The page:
Growing up in the shadow of a steel works in a former pit village, I didn’t meet many writers. I didn’t meet any. For the longest time I thought all writers were dead. This didn’t exactly entice me into writing. But I got lucky--I had some inspiring teachers and steadfast friends. And, though my parents got lots wrong, they always encouraged me to ‘stick in at school’. So, a reader became a writer.
Thank you to all the good teachers, brave editors and generous readers for your support.
Praise for Damian Barr
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This is one of my first memories of the power of words:
My Mum had an old Golden Virginia Tobacco tin filled with words written in block capitals on tiny squares of paper. I’d pick a word out and she’d teach me how to say it and tell me what it meant before showing me how to write it down. All the words smelled of sweet tobacco. I could read and write by the time I went to school. Not so many years later my mother suffered a brain hemorrhage and nearly died. She had to learn to walk and talk again and read and write and I got out that old tin and showed her the words she showed me. They smelled just as sweet.
Books are at the heart of my life and I am lucky enough to make my living telling stories - some true, some truer still, a few my own, mostly those of others at my Literary Salon. I tell stories to help people better understand themselves and others, to ask better questions not provide easy answers.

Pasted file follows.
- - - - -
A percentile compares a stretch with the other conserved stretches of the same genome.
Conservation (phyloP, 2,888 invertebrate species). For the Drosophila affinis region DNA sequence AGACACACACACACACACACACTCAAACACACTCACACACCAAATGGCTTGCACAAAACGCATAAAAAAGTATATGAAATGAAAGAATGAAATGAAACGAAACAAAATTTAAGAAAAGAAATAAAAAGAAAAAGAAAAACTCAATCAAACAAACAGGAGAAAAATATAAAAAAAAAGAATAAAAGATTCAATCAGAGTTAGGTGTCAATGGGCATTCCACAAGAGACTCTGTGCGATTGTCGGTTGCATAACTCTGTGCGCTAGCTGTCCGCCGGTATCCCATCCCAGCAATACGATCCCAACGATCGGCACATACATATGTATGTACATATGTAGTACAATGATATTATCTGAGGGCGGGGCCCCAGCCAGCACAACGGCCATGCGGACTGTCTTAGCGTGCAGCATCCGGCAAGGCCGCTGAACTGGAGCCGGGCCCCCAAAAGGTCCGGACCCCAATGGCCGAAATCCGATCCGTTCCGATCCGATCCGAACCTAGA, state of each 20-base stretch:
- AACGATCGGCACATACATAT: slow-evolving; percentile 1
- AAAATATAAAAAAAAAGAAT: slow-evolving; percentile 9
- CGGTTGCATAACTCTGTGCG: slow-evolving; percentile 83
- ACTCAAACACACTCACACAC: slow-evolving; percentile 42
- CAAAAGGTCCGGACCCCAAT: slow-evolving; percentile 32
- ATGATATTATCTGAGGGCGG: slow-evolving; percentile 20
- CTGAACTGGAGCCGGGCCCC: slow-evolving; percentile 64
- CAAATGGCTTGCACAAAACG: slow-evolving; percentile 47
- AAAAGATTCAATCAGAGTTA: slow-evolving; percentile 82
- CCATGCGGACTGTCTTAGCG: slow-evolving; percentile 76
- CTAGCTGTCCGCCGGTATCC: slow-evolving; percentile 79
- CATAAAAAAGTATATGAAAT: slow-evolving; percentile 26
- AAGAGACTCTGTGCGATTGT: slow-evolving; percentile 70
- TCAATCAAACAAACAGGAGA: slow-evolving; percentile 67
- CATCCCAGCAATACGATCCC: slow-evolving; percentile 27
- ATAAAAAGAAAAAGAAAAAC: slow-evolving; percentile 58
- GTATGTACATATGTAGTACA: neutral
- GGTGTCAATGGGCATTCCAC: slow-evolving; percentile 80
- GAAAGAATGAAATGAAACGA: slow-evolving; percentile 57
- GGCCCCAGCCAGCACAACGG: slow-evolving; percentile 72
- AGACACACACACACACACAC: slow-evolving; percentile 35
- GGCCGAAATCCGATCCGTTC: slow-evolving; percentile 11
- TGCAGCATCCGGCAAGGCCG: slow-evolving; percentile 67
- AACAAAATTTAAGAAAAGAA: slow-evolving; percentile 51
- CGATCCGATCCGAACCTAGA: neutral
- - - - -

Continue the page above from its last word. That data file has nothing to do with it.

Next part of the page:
Maggie & Me is my memoir of growing up and coming out in Thatcher's Britain (Scotland to be exact, Motherwell to be precise, Newarthill for nit-pickers). A Radio 4 Book of the Week, the Sunday Times named it Memoir of the Year and it won various lovely awards. It's currently in development for telly! My very first book made the quarter-life crisis a household term but I wrote it so long ago I sometimes forget – it’s called Get It Together. Bloomsbury pre-empted my debut novel You Will Be Safe Here on one chapter and it's out in April 2019. As titles go, it's fairly misleading. Inspired by real events, it’s a novel of connected parts which uncovers a hidden colonial history and present-day darkness while exploring our capacity for cruelty and kindness. It’s been featured in Books You’ll Be Reading in 2019 lists in The Guardian, The Observer and the Financial Times.